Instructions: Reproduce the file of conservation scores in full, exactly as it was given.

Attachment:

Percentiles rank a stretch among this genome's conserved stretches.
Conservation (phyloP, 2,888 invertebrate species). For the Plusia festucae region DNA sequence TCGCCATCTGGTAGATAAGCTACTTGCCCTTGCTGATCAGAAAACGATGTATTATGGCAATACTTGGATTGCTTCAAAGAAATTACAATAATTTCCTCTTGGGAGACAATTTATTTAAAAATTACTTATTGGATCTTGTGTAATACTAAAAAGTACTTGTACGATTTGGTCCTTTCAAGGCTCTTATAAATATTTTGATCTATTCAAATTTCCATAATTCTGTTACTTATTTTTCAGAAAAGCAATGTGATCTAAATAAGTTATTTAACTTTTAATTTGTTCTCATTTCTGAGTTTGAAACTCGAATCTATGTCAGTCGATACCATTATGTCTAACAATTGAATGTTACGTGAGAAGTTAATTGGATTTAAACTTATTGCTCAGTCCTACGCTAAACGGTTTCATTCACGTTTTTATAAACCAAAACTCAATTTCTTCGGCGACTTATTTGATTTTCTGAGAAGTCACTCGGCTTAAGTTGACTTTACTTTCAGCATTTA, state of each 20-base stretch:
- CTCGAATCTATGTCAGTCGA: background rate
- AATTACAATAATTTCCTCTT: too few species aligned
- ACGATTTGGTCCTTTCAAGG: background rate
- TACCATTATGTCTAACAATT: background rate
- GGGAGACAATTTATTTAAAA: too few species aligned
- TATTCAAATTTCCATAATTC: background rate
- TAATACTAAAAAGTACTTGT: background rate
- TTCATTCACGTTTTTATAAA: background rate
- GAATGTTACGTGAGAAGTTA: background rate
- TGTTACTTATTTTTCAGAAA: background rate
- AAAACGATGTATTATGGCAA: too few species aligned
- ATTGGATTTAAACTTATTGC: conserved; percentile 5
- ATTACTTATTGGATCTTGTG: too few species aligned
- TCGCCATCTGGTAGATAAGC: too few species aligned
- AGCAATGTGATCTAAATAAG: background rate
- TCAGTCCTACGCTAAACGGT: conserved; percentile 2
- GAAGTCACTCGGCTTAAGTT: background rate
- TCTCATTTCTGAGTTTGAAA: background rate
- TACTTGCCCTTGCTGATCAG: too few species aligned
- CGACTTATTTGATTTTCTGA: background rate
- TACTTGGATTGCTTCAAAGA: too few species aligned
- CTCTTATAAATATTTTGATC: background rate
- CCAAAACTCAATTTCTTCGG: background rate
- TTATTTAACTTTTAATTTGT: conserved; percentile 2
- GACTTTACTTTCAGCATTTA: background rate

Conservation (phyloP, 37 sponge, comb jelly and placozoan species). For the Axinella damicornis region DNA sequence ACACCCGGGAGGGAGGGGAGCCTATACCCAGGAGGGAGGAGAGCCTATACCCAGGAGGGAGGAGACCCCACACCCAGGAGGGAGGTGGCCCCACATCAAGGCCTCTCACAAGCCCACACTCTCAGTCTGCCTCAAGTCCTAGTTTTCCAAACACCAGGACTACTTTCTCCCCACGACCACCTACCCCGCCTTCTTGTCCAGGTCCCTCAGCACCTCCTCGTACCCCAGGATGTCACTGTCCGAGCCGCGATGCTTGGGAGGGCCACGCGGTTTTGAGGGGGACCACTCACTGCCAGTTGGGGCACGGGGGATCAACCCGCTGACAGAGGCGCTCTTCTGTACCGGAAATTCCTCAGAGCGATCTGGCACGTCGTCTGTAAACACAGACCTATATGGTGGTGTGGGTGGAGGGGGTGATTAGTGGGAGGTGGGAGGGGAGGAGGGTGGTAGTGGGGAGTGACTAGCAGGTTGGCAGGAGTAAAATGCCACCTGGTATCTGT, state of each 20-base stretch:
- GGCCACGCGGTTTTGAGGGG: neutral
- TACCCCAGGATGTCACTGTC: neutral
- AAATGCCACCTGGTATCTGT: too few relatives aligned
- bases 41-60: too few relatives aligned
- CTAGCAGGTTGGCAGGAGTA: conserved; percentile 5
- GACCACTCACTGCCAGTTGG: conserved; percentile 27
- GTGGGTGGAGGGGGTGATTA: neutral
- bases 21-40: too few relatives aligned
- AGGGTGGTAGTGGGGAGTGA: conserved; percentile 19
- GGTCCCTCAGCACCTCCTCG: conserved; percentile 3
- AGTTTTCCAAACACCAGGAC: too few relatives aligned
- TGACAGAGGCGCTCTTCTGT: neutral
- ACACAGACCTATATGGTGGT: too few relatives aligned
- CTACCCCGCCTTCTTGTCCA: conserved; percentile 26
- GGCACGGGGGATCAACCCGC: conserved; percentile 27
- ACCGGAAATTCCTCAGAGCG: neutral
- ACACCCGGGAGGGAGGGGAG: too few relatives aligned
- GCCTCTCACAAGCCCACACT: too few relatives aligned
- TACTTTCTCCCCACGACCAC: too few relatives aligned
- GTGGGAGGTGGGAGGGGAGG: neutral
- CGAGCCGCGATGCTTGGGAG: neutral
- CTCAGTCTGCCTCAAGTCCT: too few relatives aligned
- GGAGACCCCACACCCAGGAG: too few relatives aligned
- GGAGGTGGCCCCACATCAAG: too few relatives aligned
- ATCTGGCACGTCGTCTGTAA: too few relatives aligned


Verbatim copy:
Percentiles rank a stretch among this genome's conserved stretches.
Conservation (phyloP, 2,888 invertebrate species). For the Plusia festucae region DNA sequence TCGCCATCTGGTAGATAAGCTACTTGCCCTTGCTGATCAGAAAACGATGTATTATGGCAATACTTGGATTGCTTCAAAGAAATTACAATAATTTCCTCTTGGGAGACAATTTATTTAAAAATTACTTATTGGATCTTGTGTAATACTAAAAAGTACTTGTACGATTTGGTCCTTTCAAGGCTCTTATAAATATTTTGATCTATTCAAATTTCCATAATTCTGTTACTTATTTTTCAGAAAAGCAATGTGATCTAAATAAGTTATTTAACTTTTAATTTGTTCTCATTTCTGAGTTTGAAACTCGAATCTATGTCAGTCGATACCATTATGTCTAACAATTGAATGTTACGTGAGAAGTTAATTGGATTTAAACTTATTGCTCAGTCCTACGCTAAACGGTTTCATTCACGTTTTTATAAACCAAAACTCAATTTCTTCGGCGACTTATTTGATTTTCTGAGAAGTCACTCGGCTTAAGTTGACTTTACTTTCAGCATTTA, state of each 20-base stretch:
- CTCGAATCTATGTCAGTCGA: background rate
- AATTACAATAATTTCCTCTT: too few species aligned
- ACGATTTGGTCCTTTCAAGG: background rate
- TACCATTATGTCTAACAATT: background rate
- GGGAGACAATTTATTTAAAA: too few species aligned
- TATTCAAATTTCCATAATTC: background rate
- TAATACTAAAAAGTACTTGT: background rate
- TTCATTCACGTTTTTATAAA: background rate
- GAATGTTACGTGAGAAGTTA: background rate
- TGTTACTTATTTTTCAGAAA: background rate
- AAAACGATGTATTATGGCAA: too few species aligned
- ATTGGATTTAAACTTATTGC: conserved; percentile 5
- ATTACTTATTGGATCTTGTG: too few species aligned
- TCGCCATCTGGTAGATAAGC: too few species aligned
- AGCAATGTGATCTAAATAAG: background rate
- TCAGTCCTACGCTAAACGGT: conserved; percentile 2
- GAAGTCACTCGGCTTAAGTT: background rate
- TCTCATTTCTGAGTTTGAAA: background rate
- TACTTGCCCTTGCTGATCAG: too few species aligned
- CGACTTATTTGATTTTCTGA: background rate
- TACTTGGATTGCTTCAAAGA: too few species aligned
- CTCTTATAAATATTTTGATC: background rate
- CCAAAACTCAATTTCTTCGG: background rate
- TTATTTAACTTTTAATTTGT: conserved; percentile 2
- GACTTTACTTTCAGCATTTA: background rate

Conservation (phyloP, 37 sponge, comb jelly and placozoan species). For the Axinella damicornis region DNA sequence ACACCCGGGAGGGAGGGGAGCCTATACCCAGGAGGGAGGAGAGCCTATACCCAGGAGGGAGGAGACCCCACACCCAGGAGGGAGGTGGCCCCACATCAAGGCCTCTCACAAGCCCACACTCTCAGTCTGCCTCAAGTCCTAGTTTTCCAAACACCAGGACTACTTTCTCCCCACGACCACCTACCCCGCCTTCTTGTCCAGGTCCCTCAGCACCTCCTCGTACCCCAGGATGTCACTGTCCGAGCCGCGATGCTTGGGAGGGCCACGCGGTTTTGAGGGGGACCACTCACTGCCAGTTGGGGCACGGGGGATCAACCCGCTGACAGAGGCGCTCTTCTGTACCGGAAATTCCTCAGAGCGATCTGGCACGTCGTCTGTAAACACAGACCTATATGGTGGTGTGGGTGGAGGGGGTGATTAGTGGGAGGTGGGAGGGGAGGAGGGTGGTAGTGGGGAGTGACTAGCAGGTTGGCAGGAGTAAAATGCCACCTGGTATCTGT, state of each 20-base stretch:
- GGCCACGCGGTTTTGAGGGG: neutral
- TACCCCAGGATGTCACTGTC: neutral
- AAATGCCACCTGGTATCTGT: too few relatives aligned
- bases 41-60: too few relatives aligned
- CTAGCAGGTTGGCAGGAGTA: conserved; percentile 5
- GACCACTCACTGCCAGTTGG: conserved; percentile 27
- GTGGGTGGAGGGGGTGATTA: neutral
- bases 21-40: too few relatives aligned
- AGGGTGGTAGTGGGGAGTGA: conserved; percentile 19
- GGTCCCTCAGCACCTCCTCG: conserved; percentile 3
- AGTTTTCCAAACACCAGGAC: too few relatives aligned
- TGACAGAGGCGCTCTTCTGT: neutral
- ACACAGACCTATATGGTGGT: too few relatives aligned
- CTACCCCGCCTTCTTGTCCA: conserved; percentile 26
- GGCACGGGGGATCAACCCGC: conserved; percentile 27
- ACCGGAAATTCCTCAGAGCG: neutral
- ACACCCGGGAGGGAGGGGAG: too few relatives aligned
- GCCTCTCACAAGCCCACACT: too few relatives aligned
- TACTTTCTCCCCACGACCAC: too few relatives aligned
- GTGGGAGGTGGGAGGGGAGG: neutral
- CGAGCCGCGATGCTTGGGAG: neutral
- CTCAGTCTGCCTCAAGTCCT: too few relatives aligned
- GGAGACCCCACACCCAGGAG: too few relatives aligned
- GGAGGTGGCCCCACATCAAG: too few relatives aligned
- ATCTGGCACGTCGTCTGTAA: too few relatives aligned